Dodge Intrepid, 1st and 2nd generation  ( I loved these)

Chevrolet Luminar 1st and 2nd generation (A bit bland but competant and comfortable)

Buick Century (2000 shape)  (Entertaining and had no desire to stay straight: steering wheel required constant adjustment even on straight roads) 

Pontiac Grand Prix (1999ish model) ( Ok but forgettable)

Oldsmobile Cierra (Appalling. Every imperfection in the road was magnified and made the thing creek and shudder)

Cadillac Eldorado Coupe (1995).  ( A waft mobile with the handling of a barge)

 

I would happily own an Intrepid 1st or 2nd gen but an Oldsmobile Toronado 1st generation has always appealed.

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Could this be classed as a Yank? It's a U.K model and RHD so it's in the same league as a PT cruiser or NEON or something but I still like it. It's certainly very yankish.

 

48275701_10161500110275436_9090133320880

I reckon it can, even in RHD.  That's identical to the one I had and didn't like, but you could tell where it had been designed.

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Had a 1979 Mustang for a while. 3.3 so a bit underpowered. Had a cherry bomb on it so it sounded lovely. Ugly thing though. Drove well, quite European feeling.

 

Nearly bought a 1979 Cadillac from that garage in Bury St Edmunds but chickened out. It drove nicely though but was a bit rough.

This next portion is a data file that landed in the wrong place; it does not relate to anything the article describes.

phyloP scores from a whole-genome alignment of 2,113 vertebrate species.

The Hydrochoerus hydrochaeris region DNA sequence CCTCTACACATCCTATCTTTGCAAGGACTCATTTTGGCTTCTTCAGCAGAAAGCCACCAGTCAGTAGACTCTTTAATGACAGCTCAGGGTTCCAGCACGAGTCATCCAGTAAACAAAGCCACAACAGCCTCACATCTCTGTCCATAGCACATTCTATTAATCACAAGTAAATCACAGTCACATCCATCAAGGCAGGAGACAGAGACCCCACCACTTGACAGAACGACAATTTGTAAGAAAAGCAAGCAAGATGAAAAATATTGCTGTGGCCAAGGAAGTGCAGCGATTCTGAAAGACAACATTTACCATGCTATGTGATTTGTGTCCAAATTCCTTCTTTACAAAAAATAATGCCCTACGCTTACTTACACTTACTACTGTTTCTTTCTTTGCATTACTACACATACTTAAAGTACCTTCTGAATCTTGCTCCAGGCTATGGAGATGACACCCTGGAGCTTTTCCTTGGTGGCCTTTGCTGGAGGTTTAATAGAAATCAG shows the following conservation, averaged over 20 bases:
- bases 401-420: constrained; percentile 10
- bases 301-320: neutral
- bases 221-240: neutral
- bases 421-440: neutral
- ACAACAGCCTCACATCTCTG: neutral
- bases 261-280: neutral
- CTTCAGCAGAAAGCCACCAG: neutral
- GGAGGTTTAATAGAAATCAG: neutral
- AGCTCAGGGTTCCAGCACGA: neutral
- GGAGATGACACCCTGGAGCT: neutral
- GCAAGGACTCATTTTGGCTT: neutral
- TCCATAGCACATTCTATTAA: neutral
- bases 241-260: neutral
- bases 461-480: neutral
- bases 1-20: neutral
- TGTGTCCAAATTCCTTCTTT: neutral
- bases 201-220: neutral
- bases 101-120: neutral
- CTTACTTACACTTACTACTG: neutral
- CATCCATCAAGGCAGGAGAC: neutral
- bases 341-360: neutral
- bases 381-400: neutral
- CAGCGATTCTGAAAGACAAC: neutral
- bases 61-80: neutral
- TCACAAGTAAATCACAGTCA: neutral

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Drum brakes on the front of the Challenger were fun.. The original owners paid extra for the Rallye pack, with all the gauges,slapstik,gator grain roof and hood vents ,Top Banana paint,and an AM radio but forgot to tick the $33 box for discs... Trying to adjust them and get them balanced was a interesting task.

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The original 318 was tired, and had a tiny single barrel carb, so that got ripped out and replaced with a '68 pre smog 318 I built with a Crane cam, edelbrock manifold and 4 barrel Holley, along with headers and a free flow twin exhaust . Never did get round to fitting discs... :-D Kept things interesting.. Parts were so cheap back then, and delivery from the US was no problem. Build quality was proper crap, I remember slicing my finger wide open on the ashtray, It did handle OK though, and the noise was awesome. did 20+ MPG as well!

 

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If any of you watch Nick's Garage on You Tube, he's building a proper U code '70 Challenger Vanishing Point replica. That is my Elanor.

 

tunincarsgarage-1970-dodge-challenger-rt

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:shock: you used to own that? It's a regular on the show scene in the north west, can't go anywhere without seeing it. Folks love it.

 

 I did............Used to have Egyptian theme murals on it, which seem to have gone, and it's gained a side pipe..........may have been re-painted recently, but still in the same colours. 

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I love my Land yacht. And yes, if fuel was cheaper I’d be using yank motors all the time. They know how to make a car. Yes, the handling may be not so good, but I’ve never had an issue with my 89 grand marquis. I’ve tried to sell it a few times but there’s no love for an 80s comfort barge of awesomeness. So for now, it’ll stay.